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Phosphofructokinase from muscle of the marine giant barnacleAustromegabalanus psittacus: Kinetic characterization and effect of in vitro phosphorylation

Comparative Biochemistry and Physiology Part C Toxicology & Pharmacology
Publication Date
DOI: 10.1016/j.cbpc.2005.11.019
  • Austromegabalanus Psittacus
  • Barnacle
  • Kinetic Properties
  • Phosphofructokinase
  • Protein Phosphorylation
  • Biology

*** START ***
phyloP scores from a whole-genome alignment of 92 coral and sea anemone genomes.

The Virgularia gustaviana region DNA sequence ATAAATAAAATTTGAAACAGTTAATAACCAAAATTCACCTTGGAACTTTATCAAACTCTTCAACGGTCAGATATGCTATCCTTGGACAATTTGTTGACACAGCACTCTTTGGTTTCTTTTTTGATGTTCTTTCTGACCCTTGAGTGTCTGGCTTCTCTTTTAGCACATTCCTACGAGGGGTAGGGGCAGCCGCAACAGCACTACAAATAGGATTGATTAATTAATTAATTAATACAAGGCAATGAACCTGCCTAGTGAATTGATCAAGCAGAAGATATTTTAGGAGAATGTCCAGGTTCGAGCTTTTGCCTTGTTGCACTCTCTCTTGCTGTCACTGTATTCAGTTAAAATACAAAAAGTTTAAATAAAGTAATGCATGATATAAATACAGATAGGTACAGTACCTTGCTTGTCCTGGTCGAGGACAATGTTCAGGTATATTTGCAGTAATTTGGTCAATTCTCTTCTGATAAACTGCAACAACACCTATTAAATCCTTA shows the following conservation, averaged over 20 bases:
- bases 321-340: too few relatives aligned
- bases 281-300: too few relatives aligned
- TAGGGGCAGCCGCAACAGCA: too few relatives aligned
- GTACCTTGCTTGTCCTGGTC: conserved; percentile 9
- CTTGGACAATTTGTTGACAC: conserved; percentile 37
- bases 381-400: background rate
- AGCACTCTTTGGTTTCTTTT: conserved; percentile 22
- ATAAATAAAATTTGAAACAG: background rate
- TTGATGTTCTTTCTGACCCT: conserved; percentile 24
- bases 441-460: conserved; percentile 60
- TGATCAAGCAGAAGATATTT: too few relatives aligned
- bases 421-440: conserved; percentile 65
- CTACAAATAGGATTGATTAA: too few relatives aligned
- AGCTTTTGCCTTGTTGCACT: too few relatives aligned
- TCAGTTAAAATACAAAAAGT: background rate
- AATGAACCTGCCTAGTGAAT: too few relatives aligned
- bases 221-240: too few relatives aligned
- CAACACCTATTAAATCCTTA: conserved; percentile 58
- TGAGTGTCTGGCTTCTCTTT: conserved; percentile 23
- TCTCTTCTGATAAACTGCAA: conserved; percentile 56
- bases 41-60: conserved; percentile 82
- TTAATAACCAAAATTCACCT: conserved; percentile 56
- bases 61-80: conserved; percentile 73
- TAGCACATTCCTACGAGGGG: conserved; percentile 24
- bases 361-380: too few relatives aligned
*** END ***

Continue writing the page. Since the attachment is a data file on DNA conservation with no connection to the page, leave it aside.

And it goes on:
Abstract The kinetic properties of phosphofructokinase from muscle of the giant cirripede Austromegabalanus psittacus were characterized, after partial purification by ion exchange chromatography on DEAE-cellulose. This enzyme showed differences regarding PFKs from other marine invertebrates: the affinity for fructose 6-phosphate (Fru 6-P) was very low, with an S 0.5 of 22.6 ± 1.4 mM (mean ± S.D., n = 3), and a high cooperativity ( n H of 2.90 ± 0.21; mean ± S.D., n = 3). The barnacle PFK showed hyperbolic saturation kinetics for ATP (apparent K m ATP = 70 μM, at 5 mM Fru 6-P, in the presence of 2 mM ammonium sulfate). ATP concentrations higher than 1 mM inhibited the enzyme. Ammonium sulfate activated the PFK several folds, increasing the affinity of the enzyme for Fru 6-P and V max. 5′-AMP (0.2 mM) increased the affinity for Fru 6-P ( S 0.5 of 6.2 mM). Fructose 2,6-bisphosphate activated the PFK, with a maximal activation at concentrations higher than 2 μM. Citrate reverted the activation of PFK produced by 0.2 mM 5′-AMP (IC 50 citrate = 2.0 mM), producing a higher inhibition than that exerted on other invertebrate PFKs. Barnacle muscular PFK was activated in vitro after exposure to exogenous cyclic-AMP (0.1 mM) as well as by phosphatidylserine (50 μg/ml), indicating a possible control by protein kinase A and a phospholipid dependent protein kinase (PKC). The results suggest a highly regulated enzyme in vivo, by allosteric mechanisms and also by protein phosphorylation.

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